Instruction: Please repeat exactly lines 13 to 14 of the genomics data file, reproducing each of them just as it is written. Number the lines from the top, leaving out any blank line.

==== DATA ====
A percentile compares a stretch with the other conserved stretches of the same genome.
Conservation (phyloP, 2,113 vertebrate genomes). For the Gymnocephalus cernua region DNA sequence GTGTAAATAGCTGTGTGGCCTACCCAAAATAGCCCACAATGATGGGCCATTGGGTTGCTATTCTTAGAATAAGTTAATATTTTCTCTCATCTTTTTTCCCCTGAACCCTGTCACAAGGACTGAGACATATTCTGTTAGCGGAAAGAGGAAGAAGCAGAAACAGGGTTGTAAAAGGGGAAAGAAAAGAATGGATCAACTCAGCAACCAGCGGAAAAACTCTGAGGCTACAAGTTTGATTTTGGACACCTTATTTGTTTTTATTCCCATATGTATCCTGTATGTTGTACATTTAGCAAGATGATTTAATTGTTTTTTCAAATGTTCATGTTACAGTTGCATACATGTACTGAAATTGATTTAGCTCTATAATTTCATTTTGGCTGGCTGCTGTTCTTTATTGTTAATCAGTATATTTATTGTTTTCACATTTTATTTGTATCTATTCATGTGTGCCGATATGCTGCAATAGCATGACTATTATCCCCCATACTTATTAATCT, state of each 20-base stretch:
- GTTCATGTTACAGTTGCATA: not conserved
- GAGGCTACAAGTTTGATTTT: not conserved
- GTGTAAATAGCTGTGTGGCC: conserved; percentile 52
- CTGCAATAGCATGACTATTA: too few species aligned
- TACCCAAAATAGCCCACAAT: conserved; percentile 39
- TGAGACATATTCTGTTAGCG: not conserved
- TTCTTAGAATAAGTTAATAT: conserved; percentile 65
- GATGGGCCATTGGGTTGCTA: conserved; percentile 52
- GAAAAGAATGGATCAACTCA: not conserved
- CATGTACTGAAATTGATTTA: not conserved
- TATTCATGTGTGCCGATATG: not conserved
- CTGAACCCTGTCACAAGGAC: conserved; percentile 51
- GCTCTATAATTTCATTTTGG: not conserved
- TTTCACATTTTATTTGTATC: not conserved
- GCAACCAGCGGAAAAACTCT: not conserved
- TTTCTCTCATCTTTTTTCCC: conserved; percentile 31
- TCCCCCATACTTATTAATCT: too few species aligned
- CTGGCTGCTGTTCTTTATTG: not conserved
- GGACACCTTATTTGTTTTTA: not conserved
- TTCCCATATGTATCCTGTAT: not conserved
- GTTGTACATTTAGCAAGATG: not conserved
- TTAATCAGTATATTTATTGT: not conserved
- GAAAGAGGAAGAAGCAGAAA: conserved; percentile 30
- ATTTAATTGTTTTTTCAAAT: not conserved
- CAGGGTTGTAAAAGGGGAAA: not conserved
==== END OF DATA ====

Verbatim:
- TATTCATGTGTGCCGATATG: not conserved
- CTGAACCCTGTCACAAGGAC: conserved; percentile 51